How to Stop Eating your Way Around Your Feelings

We all know the terminology, and lots of us engage in it with regularity.  Stress Eating.  Emotional Eating.  The reference is to any type of eating that is triggered by something OTHER THAN how hungry our bodies actually are in the moment.  We are literally on autopilot and have no idea whether or not we are actually hungry when we put food in our mouths.  
A body in hormonal balance that is operating optimally at a healthy body weight only signals the brain for food when it is in need of fuel to operate.  Any desire for food at other times, such as to avoid or resolve something emotional uncomfortable or stressful, will ultimately lead to the consumption of more calories than the body needs, which will be stored on the body as fat.   
The Challenge…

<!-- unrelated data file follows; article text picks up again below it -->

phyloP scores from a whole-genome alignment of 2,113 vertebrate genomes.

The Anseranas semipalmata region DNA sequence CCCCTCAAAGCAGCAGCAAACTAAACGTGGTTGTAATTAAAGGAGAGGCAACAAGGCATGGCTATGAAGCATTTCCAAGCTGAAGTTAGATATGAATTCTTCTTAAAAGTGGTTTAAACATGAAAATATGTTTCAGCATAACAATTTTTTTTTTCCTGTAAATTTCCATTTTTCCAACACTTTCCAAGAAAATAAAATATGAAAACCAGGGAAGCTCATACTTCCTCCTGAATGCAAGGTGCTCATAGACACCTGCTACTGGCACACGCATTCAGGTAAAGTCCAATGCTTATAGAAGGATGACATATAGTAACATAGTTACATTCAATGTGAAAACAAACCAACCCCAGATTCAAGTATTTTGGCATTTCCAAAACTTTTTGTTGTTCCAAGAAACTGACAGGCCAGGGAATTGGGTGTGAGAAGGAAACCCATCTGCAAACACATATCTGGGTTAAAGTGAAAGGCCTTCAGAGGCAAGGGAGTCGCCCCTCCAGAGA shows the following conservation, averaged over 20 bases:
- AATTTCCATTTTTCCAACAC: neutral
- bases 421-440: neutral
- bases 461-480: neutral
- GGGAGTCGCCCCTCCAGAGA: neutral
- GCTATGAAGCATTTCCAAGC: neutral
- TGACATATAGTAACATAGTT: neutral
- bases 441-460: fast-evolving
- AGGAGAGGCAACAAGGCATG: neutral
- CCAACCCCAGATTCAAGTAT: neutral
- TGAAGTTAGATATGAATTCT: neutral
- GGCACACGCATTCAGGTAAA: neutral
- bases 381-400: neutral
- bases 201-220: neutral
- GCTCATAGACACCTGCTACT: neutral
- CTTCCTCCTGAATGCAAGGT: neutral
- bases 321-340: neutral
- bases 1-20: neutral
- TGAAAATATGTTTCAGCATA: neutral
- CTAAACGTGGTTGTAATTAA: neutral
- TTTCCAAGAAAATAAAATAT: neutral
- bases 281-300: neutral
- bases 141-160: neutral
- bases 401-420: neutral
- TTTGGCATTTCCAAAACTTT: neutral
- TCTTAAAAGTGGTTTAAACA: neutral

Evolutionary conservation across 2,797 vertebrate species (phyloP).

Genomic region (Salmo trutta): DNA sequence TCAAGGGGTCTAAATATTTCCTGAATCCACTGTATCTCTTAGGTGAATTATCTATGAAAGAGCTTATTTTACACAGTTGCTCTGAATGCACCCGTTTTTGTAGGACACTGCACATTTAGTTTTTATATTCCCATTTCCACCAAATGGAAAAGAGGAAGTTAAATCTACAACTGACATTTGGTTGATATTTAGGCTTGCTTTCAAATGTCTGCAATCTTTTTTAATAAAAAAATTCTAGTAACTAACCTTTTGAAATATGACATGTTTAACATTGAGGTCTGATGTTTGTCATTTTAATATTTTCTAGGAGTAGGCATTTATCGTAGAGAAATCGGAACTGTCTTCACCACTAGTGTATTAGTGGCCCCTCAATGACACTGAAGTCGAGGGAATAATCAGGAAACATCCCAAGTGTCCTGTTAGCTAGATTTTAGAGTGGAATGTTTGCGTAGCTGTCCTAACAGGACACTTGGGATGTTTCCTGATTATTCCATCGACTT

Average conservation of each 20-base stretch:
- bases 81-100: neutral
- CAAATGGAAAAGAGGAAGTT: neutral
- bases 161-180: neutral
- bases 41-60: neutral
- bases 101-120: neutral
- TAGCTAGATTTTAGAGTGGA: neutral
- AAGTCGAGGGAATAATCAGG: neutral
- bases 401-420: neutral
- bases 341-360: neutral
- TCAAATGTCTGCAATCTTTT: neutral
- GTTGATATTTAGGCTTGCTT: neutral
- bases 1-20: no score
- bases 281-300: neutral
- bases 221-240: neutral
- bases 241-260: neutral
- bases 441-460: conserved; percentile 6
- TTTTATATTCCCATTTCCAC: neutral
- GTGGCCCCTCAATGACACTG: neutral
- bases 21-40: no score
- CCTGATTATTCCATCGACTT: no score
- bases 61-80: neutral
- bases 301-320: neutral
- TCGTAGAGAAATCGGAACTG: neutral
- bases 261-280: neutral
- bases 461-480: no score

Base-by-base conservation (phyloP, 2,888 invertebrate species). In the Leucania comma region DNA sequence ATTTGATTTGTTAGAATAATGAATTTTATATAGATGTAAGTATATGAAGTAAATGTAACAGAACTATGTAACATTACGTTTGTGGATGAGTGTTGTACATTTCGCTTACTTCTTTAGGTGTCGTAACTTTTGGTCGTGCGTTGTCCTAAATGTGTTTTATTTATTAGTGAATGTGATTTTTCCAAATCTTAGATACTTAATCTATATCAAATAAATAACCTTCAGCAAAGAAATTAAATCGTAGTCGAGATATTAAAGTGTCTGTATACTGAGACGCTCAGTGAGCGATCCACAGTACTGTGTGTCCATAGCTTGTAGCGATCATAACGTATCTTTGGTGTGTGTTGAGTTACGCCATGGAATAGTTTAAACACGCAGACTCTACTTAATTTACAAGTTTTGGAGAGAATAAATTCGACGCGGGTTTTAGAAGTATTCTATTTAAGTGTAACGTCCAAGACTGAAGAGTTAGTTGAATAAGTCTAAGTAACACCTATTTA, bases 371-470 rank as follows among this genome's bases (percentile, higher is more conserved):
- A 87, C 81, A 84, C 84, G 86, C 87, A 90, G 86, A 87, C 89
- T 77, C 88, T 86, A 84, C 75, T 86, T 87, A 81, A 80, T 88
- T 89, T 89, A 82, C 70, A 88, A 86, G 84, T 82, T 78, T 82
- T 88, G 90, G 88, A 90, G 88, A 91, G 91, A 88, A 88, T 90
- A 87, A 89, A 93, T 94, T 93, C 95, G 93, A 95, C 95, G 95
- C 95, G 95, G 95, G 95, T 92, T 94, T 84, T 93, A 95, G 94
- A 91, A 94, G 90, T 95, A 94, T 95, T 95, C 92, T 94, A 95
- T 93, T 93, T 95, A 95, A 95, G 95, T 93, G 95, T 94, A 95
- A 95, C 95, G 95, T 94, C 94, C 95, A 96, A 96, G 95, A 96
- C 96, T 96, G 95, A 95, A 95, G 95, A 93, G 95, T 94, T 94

Most of us are in the habit of immediately satisfying any urge we feel to eat.  To eliminate unnecessary overeating, we must tune into our bodies so we know when we are experiencing true hunger signals and when we are not.  If our bodies are truly in need of fuel, it will send that message to the brain.  True hunger is typically accompanied by some sort of physical sensation, such as a growling stomach.  However, in the case of stress or emotional eating, the signal to eat is sent from the brain, as a thought, to the body.  The thoughts leading us to eat our stress or emotions might sound something like this:   
1.     That looks so delicious
2.     I deserve that after the hard day I have had
3.     That will taste amazing
4.     I will feel better if I eat that
If you’re overweight, you have likely created and rewarded that desire so often that is has become unconscious and automatic.  It may feel you are eating against your will, and essentially you are. 
But why?  Desire to eat often comes from and unconscious effort to numb or avoid unpleasant feelings about things we are experiencing in life. Most of us are not taught how to manage our emotions, so we turn to food to dull or distract ourselves.
The Solution…